Once you decide to move across the country, the next thing you need to decide is what all is coming along with you. It pretty much comes down to one big question: Will you get a U-Haul, or won’t you? Of course, there are a lot of options in between, and so I went with a combination of plans:
- Purging stuff (do not underestimate this one!) (~65%)
- Mailing flat-rate USPS shipping boxes (~10%)
- Using Amtrak shipping (~15%)
- Packing the rest in my Cavalier with me and my dad (remaining ~10%)
Did you know you can use Amtrak to ship up to 500 pounds of your stuff from Chicago to Portland for less than $300? The catch is getting an array of boxes to Union Station, but we’ll get to that.
I’d done purges before, but the one I did this spring was a doozy. I held a yard sale in April (pissing off my building’s stick-in-the-mud condo association, even though I had the permit the city of Chicago requires). I got rid of most of my smaller furniture there — end tables, ottomans — and lots of clothing. I sold some larger, individual pieces on Craigslist, like my desk and my bed frame. I gave people back the stuff of theirs I’d borrowed (mostly — I still have some of your books, friends). Christina and John volunteered to give my couch a home. I made a Salvation Army pick-up appointment for the very last of the large furniture items, and some random bags of donations. The Salvation Army dudes took the bags, but refused to take the furniture because it was not in good enough condition to be displayed in a showroom. I thought fast and bribed them to take the items to my condo’s alley (further pissing off said condo association).
But before that, one of the first things I did to prepare for my move to Christina’s back in April was to go through the books and other heavy (but small) stuff that survived the initial purge and pack them up in USPS flat-rate shipping boxes. The large ones are 12″ x 12″ x 5.6″ and cost $17.50 to ship, no matter what they weigh. That means, you can mail yourself a bunch of heavy stuff in 10 boxes for $175. That said, I might put these on my Amtrak shipment, depending on the total weight of the stuff I own NOT currently in USPS boxes.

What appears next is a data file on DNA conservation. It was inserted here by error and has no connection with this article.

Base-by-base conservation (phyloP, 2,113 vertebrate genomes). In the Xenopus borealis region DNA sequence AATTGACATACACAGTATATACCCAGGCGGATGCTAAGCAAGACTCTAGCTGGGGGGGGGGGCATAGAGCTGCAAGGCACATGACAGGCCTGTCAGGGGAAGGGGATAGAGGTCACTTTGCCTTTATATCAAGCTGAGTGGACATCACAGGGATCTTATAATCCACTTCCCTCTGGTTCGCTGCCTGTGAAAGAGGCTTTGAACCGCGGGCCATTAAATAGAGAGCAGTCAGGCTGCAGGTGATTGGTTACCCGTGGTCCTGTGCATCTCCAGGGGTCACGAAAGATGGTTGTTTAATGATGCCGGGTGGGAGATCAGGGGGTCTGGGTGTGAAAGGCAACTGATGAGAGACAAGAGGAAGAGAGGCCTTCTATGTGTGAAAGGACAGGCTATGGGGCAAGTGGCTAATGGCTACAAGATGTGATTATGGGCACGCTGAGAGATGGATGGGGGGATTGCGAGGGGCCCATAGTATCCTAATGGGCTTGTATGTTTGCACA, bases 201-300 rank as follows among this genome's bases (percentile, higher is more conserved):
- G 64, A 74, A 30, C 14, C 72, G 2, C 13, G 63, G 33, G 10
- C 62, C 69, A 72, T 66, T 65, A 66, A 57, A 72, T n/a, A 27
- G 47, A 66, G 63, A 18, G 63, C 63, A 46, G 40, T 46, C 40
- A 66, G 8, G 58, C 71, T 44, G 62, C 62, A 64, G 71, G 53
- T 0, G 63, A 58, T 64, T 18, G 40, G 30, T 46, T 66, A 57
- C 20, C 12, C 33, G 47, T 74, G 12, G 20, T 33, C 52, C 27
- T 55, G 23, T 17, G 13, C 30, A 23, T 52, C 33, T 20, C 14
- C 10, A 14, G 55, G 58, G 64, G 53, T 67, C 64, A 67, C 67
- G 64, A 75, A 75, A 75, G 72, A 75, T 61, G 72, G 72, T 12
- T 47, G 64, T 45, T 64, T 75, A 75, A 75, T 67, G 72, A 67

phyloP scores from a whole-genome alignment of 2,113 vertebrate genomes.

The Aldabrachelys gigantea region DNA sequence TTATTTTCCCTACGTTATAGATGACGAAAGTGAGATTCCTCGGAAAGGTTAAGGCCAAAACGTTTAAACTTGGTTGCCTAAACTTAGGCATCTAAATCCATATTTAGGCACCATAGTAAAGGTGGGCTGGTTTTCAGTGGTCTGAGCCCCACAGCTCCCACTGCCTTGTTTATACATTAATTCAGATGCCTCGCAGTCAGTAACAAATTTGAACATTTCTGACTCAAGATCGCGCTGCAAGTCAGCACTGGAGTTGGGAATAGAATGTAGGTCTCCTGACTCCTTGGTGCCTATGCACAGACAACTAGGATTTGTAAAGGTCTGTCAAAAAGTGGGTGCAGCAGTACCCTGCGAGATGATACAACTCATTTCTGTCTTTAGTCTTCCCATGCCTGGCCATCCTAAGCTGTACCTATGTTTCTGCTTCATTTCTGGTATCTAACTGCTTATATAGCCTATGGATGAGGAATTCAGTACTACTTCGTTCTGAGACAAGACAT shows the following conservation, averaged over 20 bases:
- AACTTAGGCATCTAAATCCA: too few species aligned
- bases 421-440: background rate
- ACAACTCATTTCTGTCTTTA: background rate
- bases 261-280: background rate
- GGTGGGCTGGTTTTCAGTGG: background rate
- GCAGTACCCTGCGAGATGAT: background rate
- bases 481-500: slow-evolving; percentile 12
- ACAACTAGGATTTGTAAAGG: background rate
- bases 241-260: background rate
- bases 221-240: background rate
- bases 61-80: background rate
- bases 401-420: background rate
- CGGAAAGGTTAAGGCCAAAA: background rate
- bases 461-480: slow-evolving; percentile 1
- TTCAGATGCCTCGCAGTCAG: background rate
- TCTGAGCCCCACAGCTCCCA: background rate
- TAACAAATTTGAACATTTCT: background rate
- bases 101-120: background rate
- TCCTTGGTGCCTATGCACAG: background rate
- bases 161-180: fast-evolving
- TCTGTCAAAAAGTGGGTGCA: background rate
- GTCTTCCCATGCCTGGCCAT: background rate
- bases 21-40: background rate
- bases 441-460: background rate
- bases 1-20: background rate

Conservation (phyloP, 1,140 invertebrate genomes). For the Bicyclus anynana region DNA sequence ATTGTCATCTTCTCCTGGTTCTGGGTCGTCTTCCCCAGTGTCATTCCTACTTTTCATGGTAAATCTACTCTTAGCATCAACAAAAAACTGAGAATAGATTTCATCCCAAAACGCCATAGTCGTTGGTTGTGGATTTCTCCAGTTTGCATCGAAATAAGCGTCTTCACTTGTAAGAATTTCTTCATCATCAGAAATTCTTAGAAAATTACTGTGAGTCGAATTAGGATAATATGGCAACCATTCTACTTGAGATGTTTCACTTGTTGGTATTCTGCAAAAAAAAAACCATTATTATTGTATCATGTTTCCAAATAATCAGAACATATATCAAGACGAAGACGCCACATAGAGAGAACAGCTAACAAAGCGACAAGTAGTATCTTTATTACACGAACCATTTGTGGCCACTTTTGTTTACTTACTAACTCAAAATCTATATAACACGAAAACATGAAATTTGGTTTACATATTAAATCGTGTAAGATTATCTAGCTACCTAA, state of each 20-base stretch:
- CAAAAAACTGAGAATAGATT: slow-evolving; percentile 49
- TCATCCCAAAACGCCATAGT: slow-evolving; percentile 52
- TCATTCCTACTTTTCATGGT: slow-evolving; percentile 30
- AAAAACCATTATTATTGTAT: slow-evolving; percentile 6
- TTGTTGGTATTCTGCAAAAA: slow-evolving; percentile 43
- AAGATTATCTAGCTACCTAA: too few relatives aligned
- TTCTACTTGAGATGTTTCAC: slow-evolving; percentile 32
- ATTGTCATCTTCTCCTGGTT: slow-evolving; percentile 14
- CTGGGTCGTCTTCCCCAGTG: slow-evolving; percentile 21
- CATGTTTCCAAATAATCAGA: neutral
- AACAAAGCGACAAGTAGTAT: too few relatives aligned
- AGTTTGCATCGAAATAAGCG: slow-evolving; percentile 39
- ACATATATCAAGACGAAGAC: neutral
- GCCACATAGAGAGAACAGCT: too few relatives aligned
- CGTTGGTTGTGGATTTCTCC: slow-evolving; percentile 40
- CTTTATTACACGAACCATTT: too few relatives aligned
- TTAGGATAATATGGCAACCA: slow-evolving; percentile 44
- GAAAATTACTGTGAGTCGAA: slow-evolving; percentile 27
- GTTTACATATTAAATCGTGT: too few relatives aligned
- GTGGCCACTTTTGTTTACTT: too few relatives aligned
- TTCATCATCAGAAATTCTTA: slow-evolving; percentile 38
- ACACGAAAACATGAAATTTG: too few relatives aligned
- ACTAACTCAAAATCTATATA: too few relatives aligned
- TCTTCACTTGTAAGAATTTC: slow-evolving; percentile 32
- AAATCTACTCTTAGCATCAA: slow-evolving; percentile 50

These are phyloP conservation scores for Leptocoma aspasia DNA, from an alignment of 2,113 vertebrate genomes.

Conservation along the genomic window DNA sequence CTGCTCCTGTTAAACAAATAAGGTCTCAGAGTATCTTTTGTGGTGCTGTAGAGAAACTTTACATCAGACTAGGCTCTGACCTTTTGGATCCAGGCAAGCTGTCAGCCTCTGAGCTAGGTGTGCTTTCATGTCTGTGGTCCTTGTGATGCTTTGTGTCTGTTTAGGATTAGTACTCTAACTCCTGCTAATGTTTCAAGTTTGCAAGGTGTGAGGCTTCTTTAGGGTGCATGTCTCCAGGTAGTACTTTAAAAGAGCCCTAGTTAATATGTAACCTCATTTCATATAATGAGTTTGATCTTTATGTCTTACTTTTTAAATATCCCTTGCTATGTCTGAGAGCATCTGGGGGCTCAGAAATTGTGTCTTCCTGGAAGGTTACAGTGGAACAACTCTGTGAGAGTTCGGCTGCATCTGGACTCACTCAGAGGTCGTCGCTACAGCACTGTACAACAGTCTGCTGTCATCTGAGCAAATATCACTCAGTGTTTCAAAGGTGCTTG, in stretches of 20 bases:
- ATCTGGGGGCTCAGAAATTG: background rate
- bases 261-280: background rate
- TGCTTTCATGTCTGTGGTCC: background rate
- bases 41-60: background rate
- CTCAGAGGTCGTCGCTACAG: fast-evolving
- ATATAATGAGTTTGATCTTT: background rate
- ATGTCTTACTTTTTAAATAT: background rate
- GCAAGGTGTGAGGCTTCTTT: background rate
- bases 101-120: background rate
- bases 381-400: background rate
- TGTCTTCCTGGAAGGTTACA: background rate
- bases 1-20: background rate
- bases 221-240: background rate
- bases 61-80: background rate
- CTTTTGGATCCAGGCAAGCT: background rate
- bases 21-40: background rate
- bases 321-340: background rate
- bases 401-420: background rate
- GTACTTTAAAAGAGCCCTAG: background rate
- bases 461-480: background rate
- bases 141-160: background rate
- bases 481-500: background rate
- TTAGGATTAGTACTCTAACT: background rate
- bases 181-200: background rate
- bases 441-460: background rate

Now, back to Amtrak: 500 pounds is the maximum amount of weight they’ll allow for one shipment. I’m hoping to come in under that, but if I don’t, I’ll just mail some of those heavy-ass USPS boxes to my new apartment the week before I leave Chicago. The full 500 pounds would cost a person $274. That’s a steal, but as I mentioned, it means getting up to 500 pounds of boxes to Union Station in downtown Chicago. I either need a real good friend with a car to tag along with me in mine, or I need to shell out $128 + tip to use Dolly, which bills itself as “the Uber of moving.” I am fine with hiring a Dolly, but my big concern is, what happens if Amtrak refuses to take something? Will that Dolly fee double if they have to go back to my house with some boxes?
Amtrak doesn’t require you make an appointment to drop off your stuff, but I have no idea where in Union Station you’re supposed to carry it all. I’m setting aside Sunday, July 5 as a tentative Amtrak drop-off date. I don’t leave Chicago until the 13th, so that means I’ve got some wiggle room in case Amtrak can’t take something I need shipped. It will also mean my stuff will beat me to Portland — lucky for me, Amtrak will hold onto boxes for $3 per box, per day.
Packing the Car:
If Amtrak and/or the USPS boxes’ travel plans work out by Friday, July 5, that will mean I’ll have that last week to play some Cavalier Tetris. However, if my shipping plans go well, it also means I won’t have much to put in the car. (We’ll see how true or untrue this ends up being.) In any event, I’ll be buying this giant duffle bag I can strap to the top of my car — it’s got a capacity of 15 cubic feet, and is 44″ in length x 36″in width, and between 14-19″ in height. In there, I’ll be putting all my framed artwork and posters, plus cramming in whatever clothes I’ll keep with me for at least two weeks (July 6-July 20). Inside the car itself, I’ll keep my Kitchenaid stand mixer, record player and records, and my skates — all particularly precious cargo, trust me. Hopefully all this stuff fits, with enough room for my dad to be able to roll both front seats back. He’s a tall dude and I’m a short lady who doesn’t think about that stuff.
And finally, friends Matt and Carie were sympathetic to my cause and offered to give me their old car’s bike rack. I need to pick it up and test it out, so I know Scout will be secure as we head across several states. (I couldn’t part with my lovely bike.)
So, there you have it — best laid plans, right? Good thing Dad reminded me he’ll need room for HIS suitcase, or else every inch inside the car would have already been accounted for.